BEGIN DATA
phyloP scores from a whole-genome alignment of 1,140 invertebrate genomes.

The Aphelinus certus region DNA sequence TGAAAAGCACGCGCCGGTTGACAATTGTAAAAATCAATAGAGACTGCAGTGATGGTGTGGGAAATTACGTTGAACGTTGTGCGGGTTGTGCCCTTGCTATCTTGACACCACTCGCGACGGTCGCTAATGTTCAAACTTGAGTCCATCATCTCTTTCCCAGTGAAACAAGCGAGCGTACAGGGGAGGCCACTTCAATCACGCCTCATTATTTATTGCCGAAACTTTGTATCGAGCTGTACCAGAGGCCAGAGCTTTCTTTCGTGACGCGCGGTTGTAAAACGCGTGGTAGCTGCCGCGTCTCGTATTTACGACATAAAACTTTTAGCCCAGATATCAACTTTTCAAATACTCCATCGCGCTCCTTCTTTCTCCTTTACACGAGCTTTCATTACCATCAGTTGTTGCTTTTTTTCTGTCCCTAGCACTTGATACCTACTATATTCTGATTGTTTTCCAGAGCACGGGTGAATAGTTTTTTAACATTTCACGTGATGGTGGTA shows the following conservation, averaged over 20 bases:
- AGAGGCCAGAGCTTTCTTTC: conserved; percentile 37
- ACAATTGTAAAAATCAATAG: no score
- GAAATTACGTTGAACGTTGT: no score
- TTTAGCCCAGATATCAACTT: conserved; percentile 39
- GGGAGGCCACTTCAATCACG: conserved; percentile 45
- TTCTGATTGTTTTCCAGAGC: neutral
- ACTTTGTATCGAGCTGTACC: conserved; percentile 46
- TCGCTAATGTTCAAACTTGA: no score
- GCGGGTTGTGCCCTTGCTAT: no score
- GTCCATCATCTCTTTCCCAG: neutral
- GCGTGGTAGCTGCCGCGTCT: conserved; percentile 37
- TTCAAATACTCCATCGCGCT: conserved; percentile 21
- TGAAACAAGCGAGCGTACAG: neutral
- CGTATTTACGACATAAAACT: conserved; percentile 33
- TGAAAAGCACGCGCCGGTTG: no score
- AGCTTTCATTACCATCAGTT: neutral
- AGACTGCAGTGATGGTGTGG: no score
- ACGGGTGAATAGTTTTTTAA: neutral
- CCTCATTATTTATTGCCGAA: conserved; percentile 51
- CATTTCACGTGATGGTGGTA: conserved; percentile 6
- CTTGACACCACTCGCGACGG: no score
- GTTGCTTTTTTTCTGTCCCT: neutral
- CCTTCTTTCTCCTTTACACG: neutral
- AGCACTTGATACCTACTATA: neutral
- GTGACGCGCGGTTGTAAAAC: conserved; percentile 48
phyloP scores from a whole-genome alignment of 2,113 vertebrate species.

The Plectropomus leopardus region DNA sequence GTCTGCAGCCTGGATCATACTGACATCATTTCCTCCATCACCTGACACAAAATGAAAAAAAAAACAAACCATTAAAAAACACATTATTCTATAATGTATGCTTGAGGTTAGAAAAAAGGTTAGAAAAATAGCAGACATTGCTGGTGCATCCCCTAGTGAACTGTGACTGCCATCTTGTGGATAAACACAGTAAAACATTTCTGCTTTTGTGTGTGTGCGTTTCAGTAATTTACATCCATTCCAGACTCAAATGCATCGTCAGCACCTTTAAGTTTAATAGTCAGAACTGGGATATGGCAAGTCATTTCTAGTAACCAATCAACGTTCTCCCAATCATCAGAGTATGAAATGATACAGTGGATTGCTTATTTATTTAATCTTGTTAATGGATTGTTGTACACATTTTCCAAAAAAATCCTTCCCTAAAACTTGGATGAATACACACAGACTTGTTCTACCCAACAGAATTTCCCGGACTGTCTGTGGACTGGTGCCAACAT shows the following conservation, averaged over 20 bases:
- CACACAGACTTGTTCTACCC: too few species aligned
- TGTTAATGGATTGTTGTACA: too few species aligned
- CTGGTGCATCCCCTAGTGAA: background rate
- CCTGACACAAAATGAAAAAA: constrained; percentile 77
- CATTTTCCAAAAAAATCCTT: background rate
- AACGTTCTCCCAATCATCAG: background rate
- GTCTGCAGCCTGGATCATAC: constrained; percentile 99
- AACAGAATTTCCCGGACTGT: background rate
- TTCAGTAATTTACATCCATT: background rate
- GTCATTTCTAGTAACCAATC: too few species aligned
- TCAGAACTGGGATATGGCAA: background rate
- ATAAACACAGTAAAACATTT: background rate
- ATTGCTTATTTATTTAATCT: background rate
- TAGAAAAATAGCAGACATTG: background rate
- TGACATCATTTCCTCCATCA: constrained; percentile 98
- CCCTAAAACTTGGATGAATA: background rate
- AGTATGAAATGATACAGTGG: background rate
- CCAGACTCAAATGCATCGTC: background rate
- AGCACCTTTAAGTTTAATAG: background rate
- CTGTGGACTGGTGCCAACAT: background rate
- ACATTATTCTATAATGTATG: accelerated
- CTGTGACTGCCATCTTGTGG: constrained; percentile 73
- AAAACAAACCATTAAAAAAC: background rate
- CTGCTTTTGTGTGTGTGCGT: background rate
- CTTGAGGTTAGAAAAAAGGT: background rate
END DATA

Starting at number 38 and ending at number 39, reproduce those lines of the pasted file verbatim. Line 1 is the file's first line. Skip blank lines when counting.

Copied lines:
- TTCAGTAATTTACATCCATT: background rate
- GTCATTTCTAGTAACCAATC: too few species aligned